In her legislative attempts to protect animals from abuse, Sontany discovered that what you did not do was tangle with the Tennessee Farm Bureau. When she was first elected to the House, she recalls, "representatives of the Farm Bureau asked to meet with me, I guess because they knew my council record." They strongly suggested "that I leave livestock out of any bill connected with animals." Sontany did so in order to have any chance passing legislation penalizing animal cruelty — until now.
"This time I've stepped across the line" drawn in the sand by the Farm Bureau, Sontany says. "And they are not pleased."
The displeasure of the Farm Bureau means the Sontany/Ketron bill has little chance of passing, according to legislative handicappers. Before the bill gets to the House and Senate floors it must pass through the House Agriculture Committee and the Senate Commerce, Labor and Agriculture Committee. "All the members of the House Ag committee are afraid of the Farm Bureau. Hell, the whole legislature is afraid of the Farm Bureau," explains one legislator who refuses to speak on the record because, well, he's afraid of the Farm Bureau.
Upchurch says the Farm Bureau's political pull is rooted in its organization. "We have a volunteer Farm Bureau board in every county," he explains. "We look at the issues in every county, and bring members in to discuss them from all over the state. Then the 300 delegates attending our annual meeting vote on our policies. So it's all truly grass roots."
Just how far these roots spread among Tennessee voters, however, is highly questionable. The 646,000 memberships include those multitudes who pay their $25 dues to participate in the Farm Bureau's well-respected insurance programs. Farm Bureau lobbyist Rhedona Rose failed to respond to repeated Scene queries regarding the number of farmers versus non-farmers in the organization's membership tally.
But according to participants in an early March meeting that Farm Bureau leaders requested with Sontany, Farm Bureau administrative officer Julius Johnson admitted there that only those who derive at least 50 percent of their income from farming — or spend 50 percent of their time farming — are informed of Farm Bureau policy issues and allowed to vote on them. Ron Smith, who attended the meeting, says Johnson also acknowledged that the voting membership of the Farm Bureau is approximately 7,900. The rest are considered "associate members," Smith says. Johnson did not reply to the Scene's request for confirmation of these stats.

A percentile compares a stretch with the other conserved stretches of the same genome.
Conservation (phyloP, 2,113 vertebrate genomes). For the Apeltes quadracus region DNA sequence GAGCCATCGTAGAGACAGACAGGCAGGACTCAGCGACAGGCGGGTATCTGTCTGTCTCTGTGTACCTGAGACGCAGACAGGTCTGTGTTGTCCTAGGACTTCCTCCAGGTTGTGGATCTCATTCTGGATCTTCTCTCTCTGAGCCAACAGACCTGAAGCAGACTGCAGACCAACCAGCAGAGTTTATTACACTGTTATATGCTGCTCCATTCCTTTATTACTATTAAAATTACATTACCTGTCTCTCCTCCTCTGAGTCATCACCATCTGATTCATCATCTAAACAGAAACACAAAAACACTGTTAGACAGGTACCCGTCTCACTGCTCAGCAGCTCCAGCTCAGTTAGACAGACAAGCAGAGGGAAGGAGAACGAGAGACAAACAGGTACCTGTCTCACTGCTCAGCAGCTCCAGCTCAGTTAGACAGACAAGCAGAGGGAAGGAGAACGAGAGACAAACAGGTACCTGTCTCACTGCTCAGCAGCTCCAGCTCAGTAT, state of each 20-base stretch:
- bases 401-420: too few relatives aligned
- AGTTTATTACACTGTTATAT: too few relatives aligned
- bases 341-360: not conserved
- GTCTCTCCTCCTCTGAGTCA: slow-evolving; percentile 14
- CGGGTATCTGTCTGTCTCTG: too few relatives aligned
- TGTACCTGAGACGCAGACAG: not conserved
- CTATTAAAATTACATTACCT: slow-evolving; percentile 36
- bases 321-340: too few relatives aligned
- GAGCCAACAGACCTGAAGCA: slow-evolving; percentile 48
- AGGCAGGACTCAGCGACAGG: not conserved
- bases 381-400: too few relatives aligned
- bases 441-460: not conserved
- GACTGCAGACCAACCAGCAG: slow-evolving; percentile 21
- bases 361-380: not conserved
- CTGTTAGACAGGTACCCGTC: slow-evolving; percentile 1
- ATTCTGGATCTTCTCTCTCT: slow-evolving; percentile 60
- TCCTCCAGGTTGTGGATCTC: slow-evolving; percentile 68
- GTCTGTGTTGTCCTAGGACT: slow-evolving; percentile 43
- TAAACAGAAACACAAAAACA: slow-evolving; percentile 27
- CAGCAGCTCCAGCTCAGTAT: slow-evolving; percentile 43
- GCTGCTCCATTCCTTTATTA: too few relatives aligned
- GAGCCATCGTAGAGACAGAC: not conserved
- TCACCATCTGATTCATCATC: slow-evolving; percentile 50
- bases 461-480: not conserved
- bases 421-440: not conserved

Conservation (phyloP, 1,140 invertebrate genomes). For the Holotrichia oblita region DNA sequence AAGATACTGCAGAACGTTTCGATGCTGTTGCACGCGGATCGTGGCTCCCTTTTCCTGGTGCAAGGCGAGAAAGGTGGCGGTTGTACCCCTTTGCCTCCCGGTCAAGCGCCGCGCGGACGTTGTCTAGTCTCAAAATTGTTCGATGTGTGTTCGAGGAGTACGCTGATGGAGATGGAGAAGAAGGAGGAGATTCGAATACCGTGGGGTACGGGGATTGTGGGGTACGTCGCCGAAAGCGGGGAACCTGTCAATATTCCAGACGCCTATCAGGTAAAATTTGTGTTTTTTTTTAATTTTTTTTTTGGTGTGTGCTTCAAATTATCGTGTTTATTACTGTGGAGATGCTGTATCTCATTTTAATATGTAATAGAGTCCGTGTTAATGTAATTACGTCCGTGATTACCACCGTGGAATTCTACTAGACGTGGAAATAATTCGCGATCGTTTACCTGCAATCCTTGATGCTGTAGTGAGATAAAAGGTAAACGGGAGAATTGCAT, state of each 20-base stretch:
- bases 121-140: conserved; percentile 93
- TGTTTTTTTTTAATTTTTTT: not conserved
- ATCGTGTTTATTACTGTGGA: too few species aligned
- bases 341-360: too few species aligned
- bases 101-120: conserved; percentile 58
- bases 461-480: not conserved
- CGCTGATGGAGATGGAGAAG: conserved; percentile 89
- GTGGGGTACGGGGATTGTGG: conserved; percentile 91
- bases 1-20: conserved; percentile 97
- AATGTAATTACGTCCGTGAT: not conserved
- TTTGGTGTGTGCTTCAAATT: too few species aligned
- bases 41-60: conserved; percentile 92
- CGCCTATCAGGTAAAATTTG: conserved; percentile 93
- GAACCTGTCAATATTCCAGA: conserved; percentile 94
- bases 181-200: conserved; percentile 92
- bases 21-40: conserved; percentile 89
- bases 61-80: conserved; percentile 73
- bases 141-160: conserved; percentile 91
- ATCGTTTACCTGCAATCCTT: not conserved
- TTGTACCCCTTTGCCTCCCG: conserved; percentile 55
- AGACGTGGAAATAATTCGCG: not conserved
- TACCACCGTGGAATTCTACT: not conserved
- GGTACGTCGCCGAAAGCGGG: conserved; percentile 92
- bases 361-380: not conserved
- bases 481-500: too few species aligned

One doesn't need Johnson's confirmation, however, to deduce that only a sliver of Farm Bureau members are controlling its stance on state issues. According to the U.S. Department of Agriculture census, approximately 31,000 people in Tennessee farmed for a living in 2007. Let's say all of these farmers belong to the Farm Bureau and support the organization's stance against making aggravated abuse of livestock a felony — which are dubious assumptions, but still.
That leaves over 600,000 "associate members" who have no say in the organization's policies. It is entirely possible that a large percentage of them might want to make the torture and starvation of horses a felony. They might even be unpleasantly surprised to discover that Farm Bureau leaders make excuses for the starvers. And — note to legislators — many of these "associate members" might also cast their ballots for candidates who weren't terrorized by the Farm Bureau.
It's not exactly news that state legislators run scared from the special interests. What is news is that legislators aren't bagging big campaign dollars from the Farm Bureau for running. Farm Bureau leaders have a great game going in Tennessee: You don't pay your money, and you still takes your choice.
To abusers like the Howlands and Woodard, the equine animal is a commodity, a piece of property not much different from a car or truck. Once the repair and maintenance costs of a vehicle have outstripped its book or functional value, it makes economic sense not to put any more money in the machine. And all the law tells us is that we can't keep the rusting hulk in our yards.
But a living animal that feels hunger, pain and suffering is something else again. The distinction is evident to Annette Rader, a Hickman County resident who volunteered to help care for the Cannon County horses at the fairgrounds, her first foray into equine rescue.
Rader says she's been around horses for 45 years. While she's not a farmer, her mother's family was, and she's familiar with farm practices. She describes herself as "a practical person; I'm not a flag-waving activist. I know that you may have to put down an animal if it gets too old or sick.
"But there's a huge difference between normal life and death on a farm — butchering hogs or chickens — and what happened to the horses I worked with at the fairgrounds." Here Rader paused, her voice choking. "I just don't understand how people could allow their animals to suffer that way."